Four of the whales had to be euthanized Wednesday, and six others already had died, said Blair Mase, the marine mammal stranding network coordinator for the National Oceanic and Atmospheric Administration. At least three could be seen on the beach, out of the water.
Park spokeswoman Linda Friar said rescuers were trying to surround the whales with boats about 75 feet from shore and nudge them out of the roughly 3-foot-deep salt water back to sea.
"They are trying to herd the animals out to sea," Friar said. "They are not cooperating."
Workers tried to nudge the whales out to sea a day earlier with no success. The whales are stranded in a remote area that takes more than an hour to reach by boat from the nearest boat ramp.
"This scenario is very challenging because of where they are," Mase said. Officials typically have access to heavy equipment to rescue stranded whales, but that isn't an option where the whales are now.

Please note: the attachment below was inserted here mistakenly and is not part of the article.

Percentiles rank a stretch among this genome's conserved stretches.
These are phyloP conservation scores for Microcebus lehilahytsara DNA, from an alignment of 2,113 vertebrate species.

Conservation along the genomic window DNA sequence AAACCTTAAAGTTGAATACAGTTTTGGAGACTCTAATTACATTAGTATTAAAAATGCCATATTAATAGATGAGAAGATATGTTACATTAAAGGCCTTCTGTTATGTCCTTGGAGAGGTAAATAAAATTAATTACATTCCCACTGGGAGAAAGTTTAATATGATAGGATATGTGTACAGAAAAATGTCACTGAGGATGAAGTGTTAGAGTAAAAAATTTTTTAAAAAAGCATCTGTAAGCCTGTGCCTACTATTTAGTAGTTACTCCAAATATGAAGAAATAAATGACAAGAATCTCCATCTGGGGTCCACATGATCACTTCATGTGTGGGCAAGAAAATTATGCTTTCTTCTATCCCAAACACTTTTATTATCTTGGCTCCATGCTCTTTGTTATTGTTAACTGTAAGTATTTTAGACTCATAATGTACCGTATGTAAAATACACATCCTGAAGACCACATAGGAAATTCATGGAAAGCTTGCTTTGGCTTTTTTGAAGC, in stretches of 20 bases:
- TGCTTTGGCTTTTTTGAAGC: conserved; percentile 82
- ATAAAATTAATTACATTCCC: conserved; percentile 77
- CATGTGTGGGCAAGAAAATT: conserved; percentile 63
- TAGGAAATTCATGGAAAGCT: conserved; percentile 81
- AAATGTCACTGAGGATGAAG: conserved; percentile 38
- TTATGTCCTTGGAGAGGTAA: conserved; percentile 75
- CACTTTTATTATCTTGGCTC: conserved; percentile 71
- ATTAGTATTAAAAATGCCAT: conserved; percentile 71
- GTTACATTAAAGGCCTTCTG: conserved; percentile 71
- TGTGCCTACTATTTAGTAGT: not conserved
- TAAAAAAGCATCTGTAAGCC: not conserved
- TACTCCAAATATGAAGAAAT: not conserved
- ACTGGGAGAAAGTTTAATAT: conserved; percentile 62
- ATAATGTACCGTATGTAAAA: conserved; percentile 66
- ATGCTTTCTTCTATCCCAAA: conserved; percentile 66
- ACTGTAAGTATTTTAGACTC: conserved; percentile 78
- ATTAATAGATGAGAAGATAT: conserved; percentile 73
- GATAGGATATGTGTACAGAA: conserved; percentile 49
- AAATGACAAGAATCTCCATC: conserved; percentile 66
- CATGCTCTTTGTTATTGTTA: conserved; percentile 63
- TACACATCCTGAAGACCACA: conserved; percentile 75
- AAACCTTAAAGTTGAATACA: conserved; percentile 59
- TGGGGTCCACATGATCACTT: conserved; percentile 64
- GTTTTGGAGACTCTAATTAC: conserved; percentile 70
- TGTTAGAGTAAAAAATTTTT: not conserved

Furthermore, the area is so shallow that it's difficult to get the mammals enough water to propel them back to sea. A team of biologists was still assessing the whales Wednesday.
Officials don't know how long the whales been stranded or how they got there. The whales usually swim together in large groups and tend to follow a dominant male leader, so it's not uncommon for multiple whales to get stranded at once.
At least one other group of whales has stranded in the park in the past 10 years.
"It's not uncommon," Friar said. "But it's not something that happens a lot."
Mase said the whales are known to inhabit deep water, "so they are very out of their home range."
Associated Press writer Christine Armario contributed to this report from Miami.